Grow fast, but don't grow apart.
Rad knows more than your average app co-founder about exponential growth. Tinder only launched in 2012. Since then, the super-visual dating tool has gone viral the world over. Tinder, now available in 196 countries, has made more than 10 billion matches to date. Users now clock approximately 1.6 billion swipes per day, according to the company. [Tinder, however, declined to provide its latest daily active users tally, though Fast Company estimated in a January 2016 report that it had 9.6 million, the same number a Match Group SEC filing stated Tinder had for the month of September 2015.]

To keep your company culture intact while riding the expansion fasttrack, Rad suggests starting with clearly identifying your brand identity. "The first step is to know who you are as a company," he says. "That's the foundation of any culture -- having a concrete sense of mission and purpose. If you do that well, everything else becomes better."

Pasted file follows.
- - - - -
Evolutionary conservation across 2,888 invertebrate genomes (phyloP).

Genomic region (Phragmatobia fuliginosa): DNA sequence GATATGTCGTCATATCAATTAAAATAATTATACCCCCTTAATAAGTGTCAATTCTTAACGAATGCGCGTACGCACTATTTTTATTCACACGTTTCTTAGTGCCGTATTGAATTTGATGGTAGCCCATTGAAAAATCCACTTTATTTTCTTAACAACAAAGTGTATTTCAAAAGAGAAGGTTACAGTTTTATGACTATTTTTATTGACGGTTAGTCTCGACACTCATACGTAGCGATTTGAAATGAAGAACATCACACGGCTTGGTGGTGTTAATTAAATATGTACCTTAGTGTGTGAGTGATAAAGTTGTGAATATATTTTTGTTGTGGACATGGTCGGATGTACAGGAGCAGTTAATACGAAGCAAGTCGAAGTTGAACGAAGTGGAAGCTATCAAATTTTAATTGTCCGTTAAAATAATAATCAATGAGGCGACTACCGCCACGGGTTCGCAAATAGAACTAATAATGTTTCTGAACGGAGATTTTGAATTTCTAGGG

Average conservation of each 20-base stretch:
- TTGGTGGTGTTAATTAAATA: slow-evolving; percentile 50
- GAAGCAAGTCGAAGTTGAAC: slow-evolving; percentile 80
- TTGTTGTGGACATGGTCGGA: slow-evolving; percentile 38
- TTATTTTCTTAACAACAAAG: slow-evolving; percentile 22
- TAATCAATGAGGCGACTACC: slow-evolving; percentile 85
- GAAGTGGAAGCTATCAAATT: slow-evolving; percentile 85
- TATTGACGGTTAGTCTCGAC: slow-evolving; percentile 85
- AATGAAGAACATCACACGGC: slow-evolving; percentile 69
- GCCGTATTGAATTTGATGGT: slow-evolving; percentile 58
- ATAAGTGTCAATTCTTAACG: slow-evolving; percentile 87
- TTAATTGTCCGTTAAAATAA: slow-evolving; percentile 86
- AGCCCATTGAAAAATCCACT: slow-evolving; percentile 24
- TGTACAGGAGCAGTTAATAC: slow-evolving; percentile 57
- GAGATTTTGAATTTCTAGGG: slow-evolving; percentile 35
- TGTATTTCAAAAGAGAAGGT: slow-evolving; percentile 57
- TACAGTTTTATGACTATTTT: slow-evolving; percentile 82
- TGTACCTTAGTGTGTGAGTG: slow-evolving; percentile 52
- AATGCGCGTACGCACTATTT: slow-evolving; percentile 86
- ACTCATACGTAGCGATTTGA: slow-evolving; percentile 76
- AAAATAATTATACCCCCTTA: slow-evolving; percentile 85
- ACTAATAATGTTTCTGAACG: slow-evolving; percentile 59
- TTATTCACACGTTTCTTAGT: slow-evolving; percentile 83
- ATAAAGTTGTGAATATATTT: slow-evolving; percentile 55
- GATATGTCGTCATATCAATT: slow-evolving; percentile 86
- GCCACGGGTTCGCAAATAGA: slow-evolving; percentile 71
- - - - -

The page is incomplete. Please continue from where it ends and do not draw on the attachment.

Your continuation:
Related: 4 Ways to Preserve Your Company's Culture While It Grows

Free your people.
Rad isn't a fan of forcing "a particular structure" on his employees. The idea is that people will do their best work when they "feel free to do what they love," he says.

"We put an emphasis on reaching our goals and having a great work ethic, but we don't put an emphasis on being behind your computer and putting in visible work," he says. "It's not about the visible work. It's about the results and being held accountable to those results. But it also gives people a level of freedom to enjoy and have fun with their work peers in the process and not have to be beholden to structure."

Kim Lachance Shandrow

Former West Coast Editor

Kim Lachance Shandrow is the former West Coast editor at Previously, she was a commerce columnist at Los Angeles CityBeat, a news producer at MSNBC and KNBC in Los Angeles and a frequent contributor to the Los Angeles Times. She has also written for Government Technology magazine, LA Yoga magazine, the Lowell Sun newspaper,, and the former U.S. Surgeon General, Dr. C. Everett Coop. Follow her on Twitter at @Lashandrow. You can also follow her on Facebook here